Date: 16Apr2002
Author: Cannings, S.

Use Class: Roost
Minimum Criteria for an Occurrence: Evidence of recurring, nonbreeding, communal roosting at a given location; reliable observation of multiple individuals roosting in a distinct habitat patch in multiple years. To avoid creating EOs for ephemeral situations, there should be evidence of communal roosting over at least two different (though not necessarily consecutive) nonbreeding seasons.
Separation Barriers: None.
Separation Distance for Unsuitable Habitat: 5 km
Separation Distance for Suitable Habitat: 5 km
Separation Justification: Separation distance is arbitrary. Pertinent biologically based separation criteria do not exist.
Date: 25Oct2012
Author: Hammerson, G.
Population/Occurrence Viability
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U.S. Invasive Species Impact Rank (I-Rank) Not yet assessed
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Authors/Contributors
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Element Ecology & Life History Edition Date: 03Mar1994
Element Ecology & Life History Author(s): HAMMERSON, G.

Zoological data developed by NatureServe and its network of natural heritage programs (see Local Programs) and other contributors and cooperators (see Sources).

References
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  • Voous, K. H., and A. Cameron. 1989. Owls of the Northern Hemisphere. MIT Press, Cambridge, Massachusetts. 320 pp.

  • Walker, L.W. 1974. The book of owls. Alfred A. Knopf, Inc. New York. 255 pp.

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Note: All species and ecological community data presented in NatureServe Explorer at http://explorer.natureserve.org were updated to be current with NatureServe's central databases as of March 2018.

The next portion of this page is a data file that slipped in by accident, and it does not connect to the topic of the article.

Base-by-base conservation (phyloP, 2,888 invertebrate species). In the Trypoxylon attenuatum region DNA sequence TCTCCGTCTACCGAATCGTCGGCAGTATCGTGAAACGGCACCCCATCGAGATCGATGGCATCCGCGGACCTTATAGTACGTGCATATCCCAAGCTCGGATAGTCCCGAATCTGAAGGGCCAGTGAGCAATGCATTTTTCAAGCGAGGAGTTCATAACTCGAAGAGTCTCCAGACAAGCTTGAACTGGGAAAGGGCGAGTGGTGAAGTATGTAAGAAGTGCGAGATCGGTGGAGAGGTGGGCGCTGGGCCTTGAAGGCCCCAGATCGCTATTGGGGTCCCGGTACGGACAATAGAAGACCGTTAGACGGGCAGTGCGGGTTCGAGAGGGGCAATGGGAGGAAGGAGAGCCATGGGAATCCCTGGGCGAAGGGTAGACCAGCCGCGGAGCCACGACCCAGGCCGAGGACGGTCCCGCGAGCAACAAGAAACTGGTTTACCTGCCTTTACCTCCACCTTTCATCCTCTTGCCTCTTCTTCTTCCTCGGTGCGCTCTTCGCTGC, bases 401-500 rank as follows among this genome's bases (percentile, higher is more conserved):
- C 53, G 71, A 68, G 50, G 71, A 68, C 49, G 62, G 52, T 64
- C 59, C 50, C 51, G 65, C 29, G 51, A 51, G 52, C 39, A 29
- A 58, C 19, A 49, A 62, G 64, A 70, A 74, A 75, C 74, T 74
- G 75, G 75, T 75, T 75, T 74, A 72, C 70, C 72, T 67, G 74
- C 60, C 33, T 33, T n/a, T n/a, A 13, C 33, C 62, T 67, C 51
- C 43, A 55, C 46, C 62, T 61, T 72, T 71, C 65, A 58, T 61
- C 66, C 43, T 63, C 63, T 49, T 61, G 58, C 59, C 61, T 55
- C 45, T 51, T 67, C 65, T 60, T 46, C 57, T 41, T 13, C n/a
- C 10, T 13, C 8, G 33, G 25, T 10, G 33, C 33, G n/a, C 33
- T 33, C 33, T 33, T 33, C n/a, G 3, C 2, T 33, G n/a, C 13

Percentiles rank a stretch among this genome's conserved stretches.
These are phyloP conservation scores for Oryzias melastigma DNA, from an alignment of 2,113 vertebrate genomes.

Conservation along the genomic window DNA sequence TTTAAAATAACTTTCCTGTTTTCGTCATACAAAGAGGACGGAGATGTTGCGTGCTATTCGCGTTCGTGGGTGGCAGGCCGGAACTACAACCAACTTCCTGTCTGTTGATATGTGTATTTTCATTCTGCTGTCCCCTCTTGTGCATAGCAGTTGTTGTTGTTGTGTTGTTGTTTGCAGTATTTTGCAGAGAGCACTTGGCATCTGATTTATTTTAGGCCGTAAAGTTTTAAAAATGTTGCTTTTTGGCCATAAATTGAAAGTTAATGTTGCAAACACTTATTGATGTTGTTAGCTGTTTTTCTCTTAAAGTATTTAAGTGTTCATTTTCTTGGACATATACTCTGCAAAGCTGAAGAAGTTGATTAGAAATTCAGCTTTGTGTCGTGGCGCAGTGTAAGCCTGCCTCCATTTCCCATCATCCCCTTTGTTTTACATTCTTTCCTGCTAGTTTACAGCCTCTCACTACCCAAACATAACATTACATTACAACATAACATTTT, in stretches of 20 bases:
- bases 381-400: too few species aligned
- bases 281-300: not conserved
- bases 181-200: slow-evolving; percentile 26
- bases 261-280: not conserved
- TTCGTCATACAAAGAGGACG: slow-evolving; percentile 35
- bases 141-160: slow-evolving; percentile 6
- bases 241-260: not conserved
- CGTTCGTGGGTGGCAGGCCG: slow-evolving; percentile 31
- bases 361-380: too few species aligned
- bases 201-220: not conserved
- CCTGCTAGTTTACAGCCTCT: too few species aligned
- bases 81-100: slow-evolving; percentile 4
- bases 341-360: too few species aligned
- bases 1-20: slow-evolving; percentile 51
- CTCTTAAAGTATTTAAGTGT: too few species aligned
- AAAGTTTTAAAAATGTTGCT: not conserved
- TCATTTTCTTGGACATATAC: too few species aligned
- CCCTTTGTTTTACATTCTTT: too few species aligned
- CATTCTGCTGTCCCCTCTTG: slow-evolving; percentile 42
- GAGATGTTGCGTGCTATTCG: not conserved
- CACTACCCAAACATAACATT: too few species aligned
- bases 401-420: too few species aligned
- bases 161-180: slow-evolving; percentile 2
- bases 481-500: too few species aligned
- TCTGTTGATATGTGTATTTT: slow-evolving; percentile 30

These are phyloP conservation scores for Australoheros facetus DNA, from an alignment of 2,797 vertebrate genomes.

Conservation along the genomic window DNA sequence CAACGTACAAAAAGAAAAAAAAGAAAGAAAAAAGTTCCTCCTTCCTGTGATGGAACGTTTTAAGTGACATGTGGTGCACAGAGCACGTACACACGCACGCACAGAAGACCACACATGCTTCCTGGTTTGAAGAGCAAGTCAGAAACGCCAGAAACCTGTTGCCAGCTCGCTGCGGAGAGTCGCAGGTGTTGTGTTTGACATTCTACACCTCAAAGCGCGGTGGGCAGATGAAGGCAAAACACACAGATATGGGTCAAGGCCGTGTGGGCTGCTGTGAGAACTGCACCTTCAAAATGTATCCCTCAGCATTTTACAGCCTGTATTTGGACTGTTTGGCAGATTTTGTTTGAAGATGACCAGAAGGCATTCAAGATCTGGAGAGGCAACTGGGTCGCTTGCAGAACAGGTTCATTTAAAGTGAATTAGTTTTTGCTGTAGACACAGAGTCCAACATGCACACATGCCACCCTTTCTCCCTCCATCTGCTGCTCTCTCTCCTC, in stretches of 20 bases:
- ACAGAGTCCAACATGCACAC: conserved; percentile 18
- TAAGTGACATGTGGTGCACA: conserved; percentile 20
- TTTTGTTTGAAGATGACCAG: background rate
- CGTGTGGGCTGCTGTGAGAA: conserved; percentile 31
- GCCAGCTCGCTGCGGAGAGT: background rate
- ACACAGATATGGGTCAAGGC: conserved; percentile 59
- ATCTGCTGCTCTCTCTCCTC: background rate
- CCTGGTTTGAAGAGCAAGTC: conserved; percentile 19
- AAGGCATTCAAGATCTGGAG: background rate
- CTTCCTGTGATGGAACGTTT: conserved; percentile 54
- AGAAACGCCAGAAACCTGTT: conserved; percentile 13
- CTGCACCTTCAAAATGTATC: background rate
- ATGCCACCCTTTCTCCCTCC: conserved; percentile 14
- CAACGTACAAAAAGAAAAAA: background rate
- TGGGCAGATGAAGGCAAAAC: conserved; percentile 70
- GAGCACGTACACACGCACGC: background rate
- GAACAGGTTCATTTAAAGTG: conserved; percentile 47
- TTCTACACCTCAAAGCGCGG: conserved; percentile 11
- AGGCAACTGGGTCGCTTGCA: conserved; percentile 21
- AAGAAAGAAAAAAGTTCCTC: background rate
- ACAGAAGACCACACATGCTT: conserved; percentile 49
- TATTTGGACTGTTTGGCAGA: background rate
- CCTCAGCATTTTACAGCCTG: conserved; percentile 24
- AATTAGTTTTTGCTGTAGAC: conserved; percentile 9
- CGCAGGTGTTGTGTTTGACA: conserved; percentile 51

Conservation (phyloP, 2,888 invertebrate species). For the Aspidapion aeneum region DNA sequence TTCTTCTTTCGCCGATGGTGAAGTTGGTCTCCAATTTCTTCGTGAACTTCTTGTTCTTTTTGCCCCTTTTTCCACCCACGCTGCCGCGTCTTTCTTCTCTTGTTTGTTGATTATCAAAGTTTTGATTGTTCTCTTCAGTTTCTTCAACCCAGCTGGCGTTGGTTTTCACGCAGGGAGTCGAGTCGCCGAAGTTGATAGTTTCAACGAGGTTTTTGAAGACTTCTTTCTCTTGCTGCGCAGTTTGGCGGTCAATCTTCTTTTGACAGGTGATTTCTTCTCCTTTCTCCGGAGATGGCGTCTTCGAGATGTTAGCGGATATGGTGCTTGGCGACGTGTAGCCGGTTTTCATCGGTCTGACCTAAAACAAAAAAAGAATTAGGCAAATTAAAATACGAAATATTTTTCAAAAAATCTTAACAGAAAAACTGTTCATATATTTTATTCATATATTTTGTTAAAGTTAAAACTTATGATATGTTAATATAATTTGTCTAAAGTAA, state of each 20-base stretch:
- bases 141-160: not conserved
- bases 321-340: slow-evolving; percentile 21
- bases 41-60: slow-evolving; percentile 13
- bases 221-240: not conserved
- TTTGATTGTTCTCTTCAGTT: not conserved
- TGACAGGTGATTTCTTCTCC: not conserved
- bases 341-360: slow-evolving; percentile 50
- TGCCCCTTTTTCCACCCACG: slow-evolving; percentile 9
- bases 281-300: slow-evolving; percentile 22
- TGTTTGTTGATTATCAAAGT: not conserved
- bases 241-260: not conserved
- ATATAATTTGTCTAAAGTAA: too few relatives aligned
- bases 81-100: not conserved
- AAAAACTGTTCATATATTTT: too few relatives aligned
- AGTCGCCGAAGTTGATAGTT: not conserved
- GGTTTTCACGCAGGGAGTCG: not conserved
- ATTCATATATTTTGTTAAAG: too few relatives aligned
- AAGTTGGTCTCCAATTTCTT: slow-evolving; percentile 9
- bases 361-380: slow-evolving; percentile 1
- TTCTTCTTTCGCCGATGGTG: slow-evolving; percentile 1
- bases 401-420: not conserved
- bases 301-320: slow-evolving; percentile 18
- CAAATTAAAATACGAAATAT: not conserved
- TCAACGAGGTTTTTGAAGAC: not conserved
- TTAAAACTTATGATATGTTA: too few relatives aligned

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Citation for Bird Range Maps of North America:
Ridgely, R.S., T.F. Allnutt, T. Brooks, D.K. McNicol, D.W. Mehlman, B.E. Young, and J.R. Zook. 2003. Digital Distribution Maps of the Birds of the Western Hemisphere, version 1.0. NatureServe, Arlington, Virginia, USA.

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Citation for Mammal Range Maps of North America:
Patterson, B.D., G. Ceballos, W. Sechrest, M.F. Tognelli, T. Brooks, L. Luna, P. Ortega, I. Salazar, and B.E. Young. 2003. Digital Distribution Maps of the Mammals of the Western Hemisphere, version 1.0. NatureServe, Arlington, Virginia, USA.

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IUCN, Conservation International, and NatureServe. 2004. Global Amphibian Assessment. IUCN, Conservation International, and NatureServe, Washington, DC and Arlington, Virginia, USA.